The final rule to prohibit PWC carbureted two-stroke engines on lakes Mead and Mohave was published in the federal register on Wednesday, April 9, 2003 (Vol 68, No. 68).
Lake Mead supplies drinking water for millions of people in Las Vegas. Carbureted two-stroke engines have been shown to discharge 25-30% of their fuel directly into lake waters, resulting in high levels of hydrocarbon emissions that have the potential to harm water quality, people's health and aquatic organisms.
There was a ten-year phase-in of this PWC rule at Lake Mead NRA. The rule was announced in 2003. Enforcement began January 1, 2013.
Does this rule apply to all boats?
Presently, the two-stroke engine ban only applies to personal watercraft (Jet-Skis, SeaDoos, WaveRunners, etc).
I have an oil-injected two-stroke, is that the same as a direct-injection two-stroke?
No. Oil-injected two-strokes are still carbureted and require a fuel-oil mixture to enter the combustion chamber. Direct-injection two-strokes are not carbureted and fuel and oil are not mixed.
Park rangers who identify non-compliant PWCs may ask for license and registration to ensure the model is on the approved list. In some instances, especially for modified engines, the ranger may ask to see the EPA label to ensure it is compliant.
What will happen if I bring my carbureted two-stroke PWC to the park?
PWCs that are not compliant are still allowed to enter the park. However, they shall not be sold a vessel pass, and they are not authorized to launch.
Rangers will utilize a wide variety of enforcement strategies that include education, warnings and citations under 36 CFR § 7.48(f)(3) for violation of this regulation.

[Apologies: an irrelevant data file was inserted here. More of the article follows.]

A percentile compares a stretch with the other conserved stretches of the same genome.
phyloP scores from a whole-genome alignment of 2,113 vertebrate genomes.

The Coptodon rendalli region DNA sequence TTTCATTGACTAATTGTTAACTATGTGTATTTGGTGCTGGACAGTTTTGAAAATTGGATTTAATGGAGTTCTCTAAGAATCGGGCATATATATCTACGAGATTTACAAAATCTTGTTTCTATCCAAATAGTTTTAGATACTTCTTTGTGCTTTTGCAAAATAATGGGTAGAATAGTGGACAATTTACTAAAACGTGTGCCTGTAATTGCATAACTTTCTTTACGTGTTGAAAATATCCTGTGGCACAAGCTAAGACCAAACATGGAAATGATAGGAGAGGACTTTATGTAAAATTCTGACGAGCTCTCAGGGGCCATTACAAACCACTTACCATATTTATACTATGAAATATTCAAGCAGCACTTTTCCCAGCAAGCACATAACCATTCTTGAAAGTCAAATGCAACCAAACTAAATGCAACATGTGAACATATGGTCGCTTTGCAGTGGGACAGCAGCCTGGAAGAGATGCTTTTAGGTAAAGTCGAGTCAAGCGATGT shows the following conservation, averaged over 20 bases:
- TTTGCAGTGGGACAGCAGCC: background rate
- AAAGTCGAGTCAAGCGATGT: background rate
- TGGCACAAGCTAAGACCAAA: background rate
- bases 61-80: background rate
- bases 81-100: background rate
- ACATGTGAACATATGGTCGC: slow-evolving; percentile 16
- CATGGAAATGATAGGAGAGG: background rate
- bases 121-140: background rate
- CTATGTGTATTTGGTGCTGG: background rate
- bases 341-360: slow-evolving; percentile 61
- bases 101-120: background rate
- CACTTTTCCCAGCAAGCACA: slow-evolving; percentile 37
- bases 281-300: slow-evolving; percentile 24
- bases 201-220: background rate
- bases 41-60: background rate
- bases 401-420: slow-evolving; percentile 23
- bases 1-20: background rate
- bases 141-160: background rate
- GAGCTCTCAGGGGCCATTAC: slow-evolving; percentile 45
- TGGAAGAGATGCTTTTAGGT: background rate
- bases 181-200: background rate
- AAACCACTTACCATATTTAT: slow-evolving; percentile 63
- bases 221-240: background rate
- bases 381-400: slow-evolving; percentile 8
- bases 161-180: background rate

The point of the rule isn't to ticket boaters, but to ensure that the most polluting engines are kept off the lake. As time passes, the number of non-compliant PWCs will decline through attrition.
Where else can I use my PWC if I can't use it on Lake Mead or Lake Mohave?
The same rule is in place at Glen Canyon National Recreation Area's Lake Powell. All lakes in California and many throughout the northwest already enforce these standards.Two-stroke PWCs are permitted in areas such as the Colorado River south of Davis Dam, Lake Havasu and other recreation areas managed by other federal, state and local agencies. It is best to check with federal, state and local recreation managers for specific regulations prior to visiting a lake or river.
Other PWC Regulations
A U.S. Coast Guard-approved life jacket must be worn by each person on board a PWC.
PWCs are prohibited in the Black Canyon from Willow Beach to Hoover Dam year-round on Sundays and Mondays and Tuesday through Saturday between Labor Day and Friday of Memorial Day Weekend. They are allowed Tuesday through Saturday during the busy boating season from the Saturday of Memorial Day weekend to the Saturday of Labor Day weekend.
Did You Know?
The pioneer town of St. Thomas, Nevada was flooded by the rising waters of Lake Mead in 1938. The 400 inhabitants had to find homes elsewhere. More...